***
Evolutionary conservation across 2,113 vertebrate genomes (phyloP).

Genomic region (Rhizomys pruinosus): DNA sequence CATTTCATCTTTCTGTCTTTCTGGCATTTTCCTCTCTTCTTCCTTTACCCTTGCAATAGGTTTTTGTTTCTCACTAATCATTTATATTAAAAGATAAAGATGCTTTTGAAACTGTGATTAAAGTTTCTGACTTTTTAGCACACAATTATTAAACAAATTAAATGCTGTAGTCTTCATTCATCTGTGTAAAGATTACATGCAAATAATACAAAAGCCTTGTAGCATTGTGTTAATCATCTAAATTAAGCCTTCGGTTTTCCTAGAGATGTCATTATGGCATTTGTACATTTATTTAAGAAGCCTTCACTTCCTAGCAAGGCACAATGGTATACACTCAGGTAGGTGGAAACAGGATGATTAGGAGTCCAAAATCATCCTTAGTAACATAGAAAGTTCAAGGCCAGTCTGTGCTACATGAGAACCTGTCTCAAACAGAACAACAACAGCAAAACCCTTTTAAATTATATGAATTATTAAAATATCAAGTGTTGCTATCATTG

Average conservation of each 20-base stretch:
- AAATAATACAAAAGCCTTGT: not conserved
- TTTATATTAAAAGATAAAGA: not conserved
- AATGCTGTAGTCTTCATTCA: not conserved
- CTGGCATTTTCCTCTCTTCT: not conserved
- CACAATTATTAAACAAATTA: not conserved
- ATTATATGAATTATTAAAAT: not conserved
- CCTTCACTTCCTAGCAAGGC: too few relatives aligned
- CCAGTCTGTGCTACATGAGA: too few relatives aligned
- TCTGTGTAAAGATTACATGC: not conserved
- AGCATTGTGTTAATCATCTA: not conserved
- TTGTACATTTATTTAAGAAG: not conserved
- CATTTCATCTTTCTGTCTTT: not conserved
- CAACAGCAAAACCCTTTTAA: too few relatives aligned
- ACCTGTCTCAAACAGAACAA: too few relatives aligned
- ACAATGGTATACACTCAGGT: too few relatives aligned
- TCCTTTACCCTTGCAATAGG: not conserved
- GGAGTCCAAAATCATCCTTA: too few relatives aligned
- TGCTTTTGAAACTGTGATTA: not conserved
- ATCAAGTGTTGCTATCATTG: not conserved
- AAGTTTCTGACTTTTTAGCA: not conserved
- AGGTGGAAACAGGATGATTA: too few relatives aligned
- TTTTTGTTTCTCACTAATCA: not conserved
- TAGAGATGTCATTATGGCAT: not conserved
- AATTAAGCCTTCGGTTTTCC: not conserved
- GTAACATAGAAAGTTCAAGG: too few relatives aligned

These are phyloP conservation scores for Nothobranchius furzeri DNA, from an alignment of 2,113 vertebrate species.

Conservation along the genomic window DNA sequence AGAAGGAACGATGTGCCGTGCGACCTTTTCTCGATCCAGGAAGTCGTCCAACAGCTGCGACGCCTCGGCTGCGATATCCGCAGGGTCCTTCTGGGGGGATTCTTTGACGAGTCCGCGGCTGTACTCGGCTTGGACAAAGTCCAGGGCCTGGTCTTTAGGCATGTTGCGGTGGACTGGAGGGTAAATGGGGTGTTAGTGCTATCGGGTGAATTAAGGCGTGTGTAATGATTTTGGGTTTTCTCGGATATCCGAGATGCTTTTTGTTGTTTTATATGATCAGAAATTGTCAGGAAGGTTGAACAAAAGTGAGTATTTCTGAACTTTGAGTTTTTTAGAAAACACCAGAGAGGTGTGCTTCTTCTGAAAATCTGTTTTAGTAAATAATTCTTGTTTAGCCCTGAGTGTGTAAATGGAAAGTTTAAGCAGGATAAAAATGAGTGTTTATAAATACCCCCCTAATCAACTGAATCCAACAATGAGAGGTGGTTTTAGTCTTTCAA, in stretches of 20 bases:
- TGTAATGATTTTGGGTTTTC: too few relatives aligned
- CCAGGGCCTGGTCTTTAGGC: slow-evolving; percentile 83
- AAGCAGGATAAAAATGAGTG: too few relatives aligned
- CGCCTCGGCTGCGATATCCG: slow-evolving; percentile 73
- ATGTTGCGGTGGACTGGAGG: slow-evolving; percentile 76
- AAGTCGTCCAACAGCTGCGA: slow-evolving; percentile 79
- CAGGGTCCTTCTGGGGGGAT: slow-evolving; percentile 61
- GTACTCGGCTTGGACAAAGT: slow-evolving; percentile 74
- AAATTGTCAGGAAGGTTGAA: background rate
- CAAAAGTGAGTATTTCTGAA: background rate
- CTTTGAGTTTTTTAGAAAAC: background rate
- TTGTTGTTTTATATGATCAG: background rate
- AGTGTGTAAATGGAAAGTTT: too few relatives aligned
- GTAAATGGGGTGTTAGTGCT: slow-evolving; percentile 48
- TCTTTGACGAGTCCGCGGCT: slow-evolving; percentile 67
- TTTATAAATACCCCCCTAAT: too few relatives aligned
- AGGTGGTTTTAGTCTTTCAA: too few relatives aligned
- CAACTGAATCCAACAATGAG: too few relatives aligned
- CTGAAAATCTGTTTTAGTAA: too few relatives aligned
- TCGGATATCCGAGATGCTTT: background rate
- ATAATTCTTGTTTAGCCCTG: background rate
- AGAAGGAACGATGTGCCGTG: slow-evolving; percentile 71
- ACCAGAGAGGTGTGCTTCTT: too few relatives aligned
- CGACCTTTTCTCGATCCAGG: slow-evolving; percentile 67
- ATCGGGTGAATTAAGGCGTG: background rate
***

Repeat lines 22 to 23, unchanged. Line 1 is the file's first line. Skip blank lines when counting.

- ATCAAGTGTTGCTATCATTG: not conserved
- AAGTTTCTGACTTTTTAGCA: not conserved